Speaking appears to be the most critical of the four abilities (listening, speaking, reading, and writing), as those who are familiar with a language are frequently referred to as speakers of that language (Ur, 1996; Tuan & Mai, 2015).

English continues to be the indisputable language of education, governance, administration, legislation, justice, foreign contacts, unity of the country’s diverse ethnic elements, and social status in Nigeria (Adio, 2010). Producing spoken language is frequently seen as one of the most challenging components of language acquisition (Brown & Yule, 1983; Tuan & Mai, 2015).

English is taught as a topic and also serves as the medium of teaching for other disciplines in the Nigerian educational system. The purpose and objective of teaching oral English skills in the Nigerian school curriculum is to provide students with the ability to speak effectively and intelligently in English. Additionally, it assists the learner in developing confidence in his ability to communicate clearly in English and gives a chance for the correction of spoken English errors (Babu, 2010).

The primary objective of any English language instruction should be to equip students with the capacity to communicate effectively and properly in English. However, not all language learners, even after years of study, are capable of communicating effectively and properly in English due to a lack of basic information (Tuan & Mai, 2015).

The English language has grown in importance and prestige inside Nigeria’s educational system. As Bamgbose, Banjo, & Thomas (1995) noted, “the undisputed domination of English in formal and transactional communication is unassailable.” Given Nigeria’s multilingualism, with over 400 indigenous languages (Ufomata 1995), English is viewed as the only viable and practical option for the country now and in the foreseeable future. The majority of English language efforts in Nigeria have been concentrated in the educational system, notably in relation to indigenous Nigerian languages such as Hausa, Igbo, Yoruba, Ibibio, Edo, Fulfulde, and Kanuri. English was chosen as the official language of Nigeria and as the former colonial language to enable the country’s cultural and linguistic integration. English, on the other hand, remains the sole domain of the country’s urban elite and is not frequently spoken in the rural areas, which account for three-quarters of the population (Tuan & Mai, 2015).

A sound approach to oral language training will strengthen the student’s reading, writing, and speaking abilities, making English language learning more successful and the learning experiences of students in other topics taught in secondary schools more tangible and engaging (Yichu, 2013). In actuality, many language learners struggle to communicate in the target language’s spoken language. Each students have unique difficulties.

On this point, significant focus and effort should be spent on oral English instruction since it will assist the student in developing his or her pronunciation adequately to allow for efficient communication with both native speakers and non-native users. Similarly, it is self-evident that frequent errors detected among English language teachers and students nowadays include inaccurate pronunciation, mispronunciation, bad intonation, and misrepresentation of phonetic sounds. For example, the majority of pupils misunderstand the characteristics and lengths of vowels. In light of these issues, new developments in language teaching and learning have made oral English instruction and learning not only necessary, but also a pre-requisite for evaluating a learner’s proficiency in language usage and acquisition (Udoh, 2013).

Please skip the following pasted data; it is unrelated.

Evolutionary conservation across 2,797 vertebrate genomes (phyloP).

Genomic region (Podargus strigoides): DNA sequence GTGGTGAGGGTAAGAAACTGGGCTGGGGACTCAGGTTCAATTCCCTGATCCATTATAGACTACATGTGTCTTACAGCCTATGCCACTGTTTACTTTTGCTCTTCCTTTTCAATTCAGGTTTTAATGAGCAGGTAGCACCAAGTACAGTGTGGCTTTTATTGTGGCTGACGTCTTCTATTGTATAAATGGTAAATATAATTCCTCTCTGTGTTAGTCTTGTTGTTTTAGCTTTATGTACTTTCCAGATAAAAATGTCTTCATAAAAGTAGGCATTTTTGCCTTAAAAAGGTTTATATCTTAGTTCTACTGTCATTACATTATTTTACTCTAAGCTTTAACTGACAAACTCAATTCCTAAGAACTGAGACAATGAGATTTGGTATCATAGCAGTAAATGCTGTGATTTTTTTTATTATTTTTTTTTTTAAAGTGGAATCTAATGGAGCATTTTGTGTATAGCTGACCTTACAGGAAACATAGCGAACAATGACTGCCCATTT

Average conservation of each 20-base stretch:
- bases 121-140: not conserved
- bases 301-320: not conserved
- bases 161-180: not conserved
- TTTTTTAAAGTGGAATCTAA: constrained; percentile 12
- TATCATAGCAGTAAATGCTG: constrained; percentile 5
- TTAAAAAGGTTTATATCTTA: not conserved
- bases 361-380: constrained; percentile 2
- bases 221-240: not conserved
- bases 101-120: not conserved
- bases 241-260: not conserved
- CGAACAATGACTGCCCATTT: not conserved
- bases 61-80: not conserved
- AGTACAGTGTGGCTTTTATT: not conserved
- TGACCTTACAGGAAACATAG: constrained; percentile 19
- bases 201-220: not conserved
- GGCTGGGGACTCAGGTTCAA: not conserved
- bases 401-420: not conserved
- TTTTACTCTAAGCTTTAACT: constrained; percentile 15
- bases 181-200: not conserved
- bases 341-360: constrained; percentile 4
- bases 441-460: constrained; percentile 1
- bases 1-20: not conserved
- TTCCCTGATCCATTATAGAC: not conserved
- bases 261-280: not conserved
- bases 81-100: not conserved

Due to the increasing nature of poor academic performance of secondary school students, particularly in external examinations such as WAEC, NECO, NABTEB, or JAMB, many educators tend to place the blame on the students’ lack of interest in the subject being discussed, mother tongue interference, a lack of consistent practice by the students, a lack of orientation and facilities, as well as a lack of and limited access to relevant books (Udoh, 2013).

Ekpo (2018) points out that there are a number of characteristics and issues that impact the effectiveness of spoken English as a spoken language in a nation with a varied native language population such as Nigeria. These variables might stem from a variety of sources, including social environmental concerns, cultural differences, and social economic expansion. These difficulties contribute to pupils’ low success in language acquisition, especially in densely populated nations like Nigeria.


The primary aim of this study is to examine the factors affecting secondary school students’ effective spoken English. Specifically, this study seeks to:

i.          Examine the extent English is spoken in Nigerian secondary schools.

ii.        Determine whether the use of text books, practical facilities affects students effective spoken English in Nigerian secondary schools.

iii.      Determine the factors that affect spoken English among secondary school students in Nigeria.

iv.      Identify the challenges that students of Nigerian secondary schools face when they learn English.


The following research questions will be answered in this study:

i.          To what extent is English spoken in Nigerian secondary schools?

ii.        Does the use of text books, practical facilities affects students effective spoken English in Nigerian secondary schools?

iii.      What are the factors that affect spoken English among secondary school students in Nigeria?

iv.      What are the challenges that students of Nigerian secondary schools face when they learn English?